This unexpected cost is another insult to working parents (and is totally fixable)
Childcare waitlist fees can leave parents out hundreds of dollars, and creates a major barrier for lower-income families in accessing hard to come by spots. But states can offer a solution.
Searching for an open childcare slot can be torturous, and for too many parents the process involves an extra indignity: they must pay a fee to sit on a waitlist they are unlikely to get off. Putting in for multiple waitlists in a desperate attempt to increase the odds can leave parents out many hundreds of dollars, and creates a major barrier for lower-income families. Recently, British Columbia became the latest Canadian province to ban childcare programs that receive public money from collecting waitlist fees. American states should follow suit by capping fees, if not banning them outright.
Waitlists are unfortunately a fact of life in the neglected American childcare system, which is miscast as what Treasury Secretary Janet Yellen calls a “textbook example of a failed market.” With meager public money in the system and crippling staffing shortages, there simply isn’t enough supply to go around. An analysis commissioned by the news site The 19th found that between February 2020 and February 2023, the average waitlist length at the analyzed child care centers rose 28% and now stands at a whopping 236 children.
Unlike a deposit that holds a slot or even an application fee that hypothetically covers the time spent to give tours and process that application, nonrefundable waitlist fees are more like paying for the right to be at the back of a very long line—or for a lottery ticket. Fees can vary from $20 to $200. As one mother, Jess Simmons, shared with me, “I spent more on [childcare] waitlist fees for each of my children than I did for college application fees and never got a call from any of them.” The process can be frustratingly opaque; there are no requirements that programs tell parents where they are on the waiting list, and programs themselves often have little control over how fast the list moves because it can depend on factors like an enrolled family moving away.
To be clear, most childcare programs (arguably with the exception of large for-profit corporate chains) are not charging waitlist fees in order to line their own pockets. Perhaps the best argument for the fees, and the one programs themselves commonly offer, is that maintaining waitlists comes with administrative costs, and fees create a disincentive for parents just signing up for as many waitlists as possible. The latter can be a problem since parents generally won’t call to remove themselves upon acquiring a spot somewhere else, which ends up wasting programs’ already-limited time. Moreover, faced with grim budget numbers and gossamer-thin margins, some programs are grasping for any dollars they can to keep the lights on. That said, plenty of programs have no waitlist fees and their absence does not appear to be a major burden.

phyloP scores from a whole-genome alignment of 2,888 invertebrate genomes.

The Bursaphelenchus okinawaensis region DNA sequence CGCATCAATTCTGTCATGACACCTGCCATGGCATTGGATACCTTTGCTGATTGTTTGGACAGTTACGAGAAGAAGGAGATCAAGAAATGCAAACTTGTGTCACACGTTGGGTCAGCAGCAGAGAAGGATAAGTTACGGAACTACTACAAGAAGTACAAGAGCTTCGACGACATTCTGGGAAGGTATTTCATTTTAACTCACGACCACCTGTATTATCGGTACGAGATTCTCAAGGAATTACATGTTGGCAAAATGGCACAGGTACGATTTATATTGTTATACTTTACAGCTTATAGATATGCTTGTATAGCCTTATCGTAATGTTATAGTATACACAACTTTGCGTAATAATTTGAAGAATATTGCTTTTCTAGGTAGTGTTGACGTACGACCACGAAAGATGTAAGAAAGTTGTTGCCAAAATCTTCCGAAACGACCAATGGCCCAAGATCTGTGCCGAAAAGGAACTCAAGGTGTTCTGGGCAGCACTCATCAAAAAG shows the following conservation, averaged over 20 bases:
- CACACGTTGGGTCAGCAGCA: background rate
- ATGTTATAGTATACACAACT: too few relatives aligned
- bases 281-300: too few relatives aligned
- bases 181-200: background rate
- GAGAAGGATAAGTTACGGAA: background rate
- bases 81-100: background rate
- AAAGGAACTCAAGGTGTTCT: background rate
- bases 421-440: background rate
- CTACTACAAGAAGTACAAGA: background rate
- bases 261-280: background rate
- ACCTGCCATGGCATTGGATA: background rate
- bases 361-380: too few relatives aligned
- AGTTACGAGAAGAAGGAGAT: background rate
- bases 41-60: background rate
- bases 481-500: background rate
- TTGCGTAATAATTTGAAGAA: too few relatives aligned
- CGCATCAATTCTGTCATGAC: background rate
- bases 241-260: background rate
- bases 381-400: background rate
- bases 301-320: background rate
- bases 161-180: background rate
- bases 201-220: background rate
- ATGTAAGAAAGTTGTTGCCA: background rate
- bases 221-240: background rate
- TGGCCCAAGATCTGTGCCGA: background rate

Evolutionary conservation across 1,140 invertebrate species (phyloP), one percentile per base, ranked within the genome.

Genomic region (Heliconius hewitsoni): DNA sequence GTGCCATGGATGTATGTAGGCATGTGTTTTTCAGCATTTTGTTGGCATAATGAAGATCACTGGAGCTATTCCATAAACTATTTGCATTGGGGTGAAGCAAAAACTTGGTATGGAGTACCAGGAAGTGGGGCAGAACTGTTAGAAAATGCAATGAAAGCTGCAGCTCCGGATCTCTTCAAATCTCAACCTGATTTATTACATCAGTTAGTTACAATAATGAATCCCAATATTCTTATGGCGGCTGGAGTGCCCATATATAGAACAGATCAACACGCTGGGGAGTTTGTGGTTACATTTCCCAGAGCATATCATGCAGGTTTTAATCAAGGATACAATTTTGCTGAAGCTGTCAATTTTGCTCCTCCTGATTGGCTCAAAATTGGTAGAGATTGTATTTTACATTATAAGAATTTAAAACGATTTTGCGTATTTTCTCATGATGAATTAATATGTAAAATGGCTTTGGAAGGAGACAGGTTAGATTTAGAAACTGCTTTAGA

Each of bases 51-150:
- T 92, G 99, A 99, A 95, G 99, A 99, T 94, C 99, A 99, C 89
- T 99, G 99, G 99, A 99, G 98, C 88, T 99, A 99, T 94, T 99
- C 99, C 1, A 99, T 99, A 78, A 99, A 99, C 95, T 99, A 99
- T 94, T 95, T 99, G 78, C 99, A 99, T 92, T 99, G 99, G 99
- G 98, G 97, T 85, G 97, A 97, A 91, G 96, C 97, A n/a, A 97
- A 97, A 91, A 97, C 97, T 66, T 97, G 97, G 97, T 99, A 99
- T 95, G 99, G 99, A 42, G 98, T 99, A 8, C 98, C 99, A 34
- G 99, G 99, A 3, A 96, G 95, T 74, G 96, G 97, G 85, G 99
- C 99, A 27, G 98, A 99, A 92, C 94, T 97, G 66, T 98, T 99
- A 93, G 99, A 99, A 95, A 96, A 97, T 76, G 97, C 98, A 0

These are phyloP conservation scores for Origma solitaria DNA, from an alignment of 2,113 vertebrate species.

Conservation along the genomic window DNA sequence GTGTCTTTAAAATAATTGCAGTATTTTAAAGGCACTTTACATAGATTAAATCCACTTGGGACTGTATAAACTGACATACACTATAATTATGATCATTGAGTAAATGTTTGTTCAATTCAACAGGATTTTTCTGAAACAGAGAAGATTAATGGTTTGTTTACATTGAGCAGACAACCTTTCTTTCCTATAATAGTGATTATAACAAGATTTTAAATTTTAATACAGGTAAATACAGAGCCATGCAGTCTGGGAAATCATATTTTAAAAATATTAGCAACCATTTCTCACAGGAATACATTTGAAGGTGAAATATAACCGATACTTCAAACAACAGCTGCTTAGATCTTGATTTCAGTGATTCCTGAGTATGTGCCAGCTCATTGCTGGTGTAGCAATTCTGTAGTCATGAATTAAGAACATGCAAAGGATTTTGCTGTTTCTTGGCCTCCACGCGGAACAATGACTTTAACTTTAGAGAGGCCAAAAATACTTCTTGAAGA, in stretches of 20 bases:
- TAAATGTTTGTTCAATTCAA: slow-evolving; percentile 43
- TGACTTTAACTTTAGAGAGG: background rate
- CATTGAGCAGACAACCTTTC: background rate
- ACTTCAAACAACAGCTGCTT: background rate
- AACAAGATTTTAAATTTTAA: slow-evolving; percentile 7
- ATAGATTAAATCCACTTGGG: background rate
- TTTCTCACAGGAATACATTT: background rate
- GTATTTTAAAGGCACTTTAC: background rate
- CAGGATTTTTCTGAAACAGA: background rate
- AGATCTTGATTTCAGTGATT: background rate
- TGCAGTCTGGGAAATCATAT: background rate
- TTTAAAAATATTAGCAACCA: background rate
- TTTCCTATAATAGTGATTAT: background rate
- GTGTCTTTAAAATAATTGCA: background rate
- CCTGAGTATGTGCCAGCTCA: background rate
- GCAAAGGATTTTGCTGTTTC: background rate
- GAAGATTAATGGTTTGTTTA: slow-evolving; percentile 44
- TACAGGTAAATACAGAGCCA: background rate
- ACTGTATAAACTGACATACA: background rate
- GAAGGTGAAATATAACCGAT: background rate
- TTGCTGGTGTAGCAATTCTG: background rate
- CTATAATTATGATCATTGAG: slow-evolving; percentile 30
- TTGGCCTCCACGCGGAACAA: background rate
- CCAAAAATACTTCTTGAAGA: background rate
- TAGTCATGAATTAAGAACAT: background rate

A natural solution would be to couple a prohibition on waitlist fees with an increase in public funding. Notably, British Columbia’s ban comes amid Canada investing huge amounts into building a “$10 a day” system; just this year, B.C. received nearly $400 million in federal funds. Officials there say they will supplement existing monthly payments to providers to help them cover new administrative costs. WIth major federal investments in the U.S. unlikely anytime soon, an alternative option would be to cap the fees, such as at a maximum of $20 per family. This could be easily accomplished through current licensure and subsidy systems.
While not the biggest problem facing American families or American child care, a cap or ban on waitlist fees would remove a headache and take a small step in the name of fairness. It would also help strengthen bonds of solidarity between parents and providers, both of whom are having the screws tightened on them by elected leaders’ refusal to fully fund a functional system. Parents and providers need to link arms and use their voices to make the case that childcare is not an individual problem but one with deep resonances for family and community flourishing. However, it’s difficult to exercise collective power when one group feels taken advantage of by the other.
The path toward an effective childcare system that works for parents, providers, and kids is likely to be a long and arduous one. Indeed, the whole reason such long waitlists exist is due to a supply crunch from the lack of public funding; for all the flaws of American public education, there is no waitlist for one’s neighborhood school. Capping or banning waitlist fees isn’t an answer to decades of child care policy failures, but can at least make the path a little smoother.